I started walking toward the main office, but two of my co-workers stopped me. They could see the pain in my face. I got out the words, "He's not breathing on his own" before breaking down and we stood in the hall, embracing and crying together. They both agreed that I should go to him as soon as possible. Our principal walked out of his office, headed for home, and stopped to hear the news. His only words to me were "I want you on the first plane you can get on, we'll take care of things here". I knew then, that my job would be OK, one less thing for me to worry about. Before leaving school, I called my employer at Taco Bueno and got the same response, "Do what you have to do and your job will be waiting when you return."
When I got home, I tried to explain it all to Lou, but he still didn't understand how serious Joe's condition was. I called Steven to tell him to be ready and learned that he had already talked to his employer and everything was set on his end. I also called the rest of the family, then settled in for another restless night, waiting for a call from Germany.
I had seen something on TV about the medivac flights from Iraq, and I knew that they left late at night, with the runway lights dimmed and the airplane lights off so they wouldn't be shot down. I knew it was dangerous, and I knew that Joe would be unconscious and breathing with the aide of a ventilator. It was hard to sleep.
Once again, the phone woke me up in the wee hours of the morning - 5:00 a.m. this time. I grabbed it quickly, but it had already gone to voice mail. How many times had it rang? Twice? Three times? I wasn't sure. I waited for the voice mail tone. Ding-dong. There it was. I grabbed the phone and pressed the buttons. The message was from a doctor in Germany - Joe's doctor - he had just examined him and wanted me to call him back. He left his phone number, but my cell phone didn't seem to be able to call it.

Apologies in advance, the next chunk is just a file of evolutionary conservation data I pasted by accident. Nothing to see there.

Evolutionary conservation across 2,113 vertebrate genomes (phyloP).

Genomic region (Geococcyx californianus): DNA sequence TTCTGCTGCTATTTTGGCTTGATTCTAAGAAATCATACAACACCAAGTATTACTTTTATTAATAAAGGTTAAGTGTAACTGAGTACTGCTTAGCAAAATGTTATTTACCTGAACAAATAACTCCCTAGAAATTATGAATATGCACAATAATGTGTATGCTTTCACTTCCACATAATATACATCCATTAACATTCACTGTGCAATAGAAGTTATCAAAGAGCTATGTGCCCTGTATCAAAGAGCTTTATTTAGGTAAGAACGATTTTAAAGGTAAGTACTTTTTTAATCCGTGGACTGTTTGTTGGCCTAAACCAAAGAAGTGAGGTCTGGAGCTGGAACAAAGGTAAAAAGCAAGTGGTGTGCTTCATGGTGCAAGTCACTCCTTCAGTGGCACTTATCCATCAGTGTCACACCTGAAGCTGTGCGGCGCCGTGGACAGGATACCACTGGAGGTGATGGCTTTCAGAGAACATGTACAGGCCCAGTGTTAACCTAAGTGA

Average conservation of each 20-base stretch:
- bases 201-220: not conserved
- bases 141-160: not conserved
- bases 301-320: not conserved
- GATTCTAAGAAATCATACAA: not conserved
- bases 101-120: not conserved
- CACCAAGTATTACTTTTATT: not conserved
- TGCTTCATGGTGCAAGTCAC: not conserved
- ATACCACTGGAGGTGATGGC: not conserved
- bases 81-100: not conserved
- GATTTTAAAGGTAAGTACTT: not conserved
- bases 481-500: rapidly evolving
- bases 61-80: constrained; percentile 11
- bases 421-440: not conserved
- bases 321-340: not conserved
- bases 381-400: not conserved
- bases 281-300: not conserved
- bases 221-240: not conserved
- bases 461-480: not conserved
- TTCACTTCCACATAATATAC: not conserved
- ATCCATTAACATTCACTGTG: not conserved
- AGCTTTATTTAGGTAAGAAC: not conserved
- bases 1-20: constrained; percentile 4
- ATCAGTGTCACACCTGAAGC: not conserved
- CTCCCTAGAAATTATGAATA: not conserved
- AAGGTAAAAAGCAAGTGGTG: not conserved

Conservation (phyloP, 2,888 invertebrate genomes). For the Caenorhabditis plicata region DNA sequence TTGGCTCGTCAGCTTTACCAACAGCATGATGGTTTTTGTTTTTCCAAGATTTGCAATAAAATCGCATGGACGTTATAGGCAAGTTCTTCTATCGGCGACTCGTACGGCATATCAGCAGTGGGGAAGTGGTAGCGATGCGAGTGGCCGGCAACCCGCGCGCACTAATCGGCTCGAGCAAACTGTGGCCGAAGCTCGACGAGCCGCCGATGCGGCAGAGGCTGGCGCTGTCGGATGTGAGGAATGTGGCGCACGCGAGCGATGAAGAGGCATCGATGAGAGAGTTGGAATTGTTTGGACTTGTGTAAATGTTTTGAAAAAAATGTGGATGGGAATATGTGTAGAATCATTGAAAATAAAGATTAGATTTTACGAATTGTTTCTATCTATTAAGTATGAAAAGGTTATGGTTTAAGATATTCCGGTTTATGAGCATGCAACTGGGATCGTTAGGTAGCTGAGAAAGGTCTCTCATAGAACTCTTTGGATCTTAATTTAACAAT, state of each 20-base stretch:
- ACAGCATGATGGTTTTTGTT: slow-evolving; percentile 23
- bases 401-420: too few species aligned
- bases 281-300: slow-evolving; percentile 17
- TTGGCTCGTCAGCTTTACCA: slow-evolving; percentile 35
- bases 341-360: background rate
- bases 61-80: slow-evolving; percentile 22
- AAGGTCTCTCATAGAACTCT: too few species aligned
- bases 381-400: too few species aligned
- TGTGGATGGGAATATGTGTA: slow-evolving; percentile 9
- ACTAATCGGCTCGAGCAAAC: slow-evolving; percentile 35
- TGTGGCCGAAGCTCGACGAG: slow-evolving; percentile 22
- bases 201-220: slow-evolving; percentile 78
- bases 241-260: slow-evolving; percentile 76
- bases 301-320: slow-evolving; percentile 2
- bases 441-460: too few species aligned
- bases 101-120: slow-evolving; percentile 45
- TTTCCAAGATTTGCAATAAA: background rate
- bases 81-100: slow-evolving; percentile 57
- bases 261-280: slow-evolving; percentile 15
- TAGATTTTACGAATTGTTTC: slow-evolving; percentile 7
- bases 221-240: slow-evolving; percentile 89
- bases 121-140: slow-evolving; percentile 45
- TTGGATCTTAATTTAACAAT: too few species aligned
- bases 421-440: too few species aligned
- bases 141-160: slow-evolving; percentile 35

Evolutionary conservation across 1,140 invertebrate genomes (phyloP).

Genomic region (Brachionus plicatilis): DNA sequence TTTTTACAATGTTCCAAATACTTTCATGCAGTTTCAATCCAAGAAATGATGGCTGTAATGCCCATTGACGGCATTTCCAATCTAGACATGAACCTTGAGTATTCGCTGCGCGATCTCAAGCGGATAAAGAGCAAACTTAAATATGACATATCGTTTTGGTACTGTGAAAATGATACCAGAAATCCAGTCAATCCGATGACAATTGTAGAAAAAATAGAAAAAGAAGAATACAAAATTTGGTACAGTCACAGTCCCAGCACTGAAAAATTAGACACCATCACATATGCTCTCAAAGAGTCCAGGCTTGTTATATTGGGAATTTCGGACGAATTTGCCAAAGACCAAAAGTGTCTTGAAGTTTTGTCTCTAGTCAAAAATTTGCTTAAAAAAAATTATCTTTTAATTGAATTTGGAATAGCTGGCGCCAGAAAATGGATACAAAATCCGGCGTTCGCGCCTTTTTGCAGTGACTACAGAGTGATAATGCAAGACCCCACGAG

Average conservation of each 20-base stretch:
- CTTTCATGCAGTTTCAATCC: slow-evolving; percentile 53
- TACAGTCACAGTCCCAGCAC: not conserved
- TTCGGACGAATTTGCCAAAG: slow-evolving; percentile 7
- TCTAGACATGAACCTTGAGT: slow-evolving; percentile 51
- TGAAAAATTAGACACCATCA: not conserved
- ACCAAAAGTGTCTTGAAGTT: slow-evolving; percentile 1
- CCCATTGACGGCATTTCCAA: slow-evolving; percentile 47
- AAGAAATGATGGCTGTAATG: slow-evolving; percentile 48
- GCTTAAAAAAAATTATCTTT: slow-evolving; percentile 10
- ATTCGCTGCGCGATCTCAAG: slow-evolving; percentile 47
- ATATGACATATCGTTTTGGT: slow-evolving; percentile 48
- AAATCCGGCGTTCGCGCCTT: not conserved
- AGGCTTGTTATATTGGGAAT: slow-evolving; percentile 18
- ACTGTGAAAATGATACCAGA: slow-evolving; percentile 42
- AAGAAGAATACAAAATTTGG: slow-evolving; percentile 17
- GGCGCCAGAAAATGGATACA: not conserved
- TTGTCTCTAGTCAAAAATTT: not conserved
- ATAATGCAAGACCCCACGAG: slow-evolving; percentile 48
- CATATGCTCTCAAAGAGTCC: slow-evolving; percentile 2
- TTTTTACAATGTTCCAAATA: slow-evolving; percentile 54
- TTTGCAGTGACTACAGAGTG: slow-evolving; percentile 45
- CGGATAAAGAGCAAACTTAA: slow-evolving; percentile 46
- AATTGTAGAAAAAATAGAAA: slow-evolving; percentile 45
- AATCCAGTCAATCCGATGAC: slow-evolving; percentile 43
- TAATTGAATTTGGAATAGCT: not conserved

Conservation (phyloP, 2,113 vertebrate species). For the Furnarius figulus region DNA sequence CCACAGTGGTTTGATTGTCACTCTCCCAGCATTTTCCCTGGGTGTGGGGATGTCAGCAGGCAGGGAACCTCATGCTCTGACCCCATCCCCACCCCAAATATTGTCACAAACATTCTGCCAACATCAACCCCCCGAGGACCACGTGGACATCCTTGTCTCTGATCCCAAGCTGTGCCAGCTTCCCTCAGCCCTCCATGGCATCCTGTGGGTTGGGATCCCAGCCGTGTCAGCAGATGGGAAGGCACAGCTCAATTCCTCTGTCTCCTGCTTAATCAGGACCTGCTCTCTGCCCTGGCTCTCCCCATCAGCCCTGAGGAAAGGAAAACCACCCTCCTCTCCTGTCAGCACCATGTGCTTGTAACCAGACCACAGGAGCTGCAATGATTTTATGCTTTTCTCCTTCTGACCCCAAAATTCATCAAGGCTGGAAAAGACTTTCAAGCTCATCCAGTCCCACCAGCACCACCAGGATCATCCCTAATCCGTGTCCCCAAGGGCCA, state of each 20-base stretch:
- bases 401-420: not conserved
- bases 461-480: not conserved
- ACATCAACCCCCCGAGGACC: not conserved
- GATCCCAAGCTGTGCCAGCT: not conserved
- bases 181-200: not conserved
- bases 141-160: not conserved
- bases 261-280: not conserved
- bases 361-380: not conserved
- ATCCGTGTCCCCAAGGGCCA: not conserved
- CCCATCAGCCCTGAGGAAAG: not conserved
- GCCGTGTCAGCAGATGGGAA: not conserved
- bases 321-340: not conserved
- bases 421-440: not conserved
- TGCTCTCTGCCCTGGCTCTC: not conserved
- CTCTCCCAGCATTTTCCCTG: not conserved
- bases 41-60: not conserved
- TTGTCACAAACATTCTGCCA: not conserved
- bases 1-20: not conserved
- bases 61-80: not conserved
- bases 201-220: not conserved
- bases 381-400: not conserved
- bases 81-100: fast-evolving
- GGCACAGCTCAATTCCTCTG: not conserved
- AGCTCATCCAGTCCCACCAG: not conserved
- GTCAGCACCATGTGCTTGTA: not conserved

I no longer had a "land line" phone; I had it taken out about a year earlier when I discovered that many of the purchases Lou had made were from telephone telemarketers. Since I couldn't stop him from buying (taking the cards away didn't help as they already had the card numbers), I finally had the phone taken out. All I had was the cell phone which I left with Lou each day while I was at work. He had a phone to use, but the telemarketers didn't have the number. I called my cell phone company and I was told that I didn't have international calling on my phone, but I could add it during normal working hours. I didn't want to wait to talk to the doctor, so who could help me?
Excerpted from First One Home by Barbara Lopez Josef Lopez Copyright © 2009 by Barbara Lopez with LCpl. Josef Lopez. Excerpted by permission.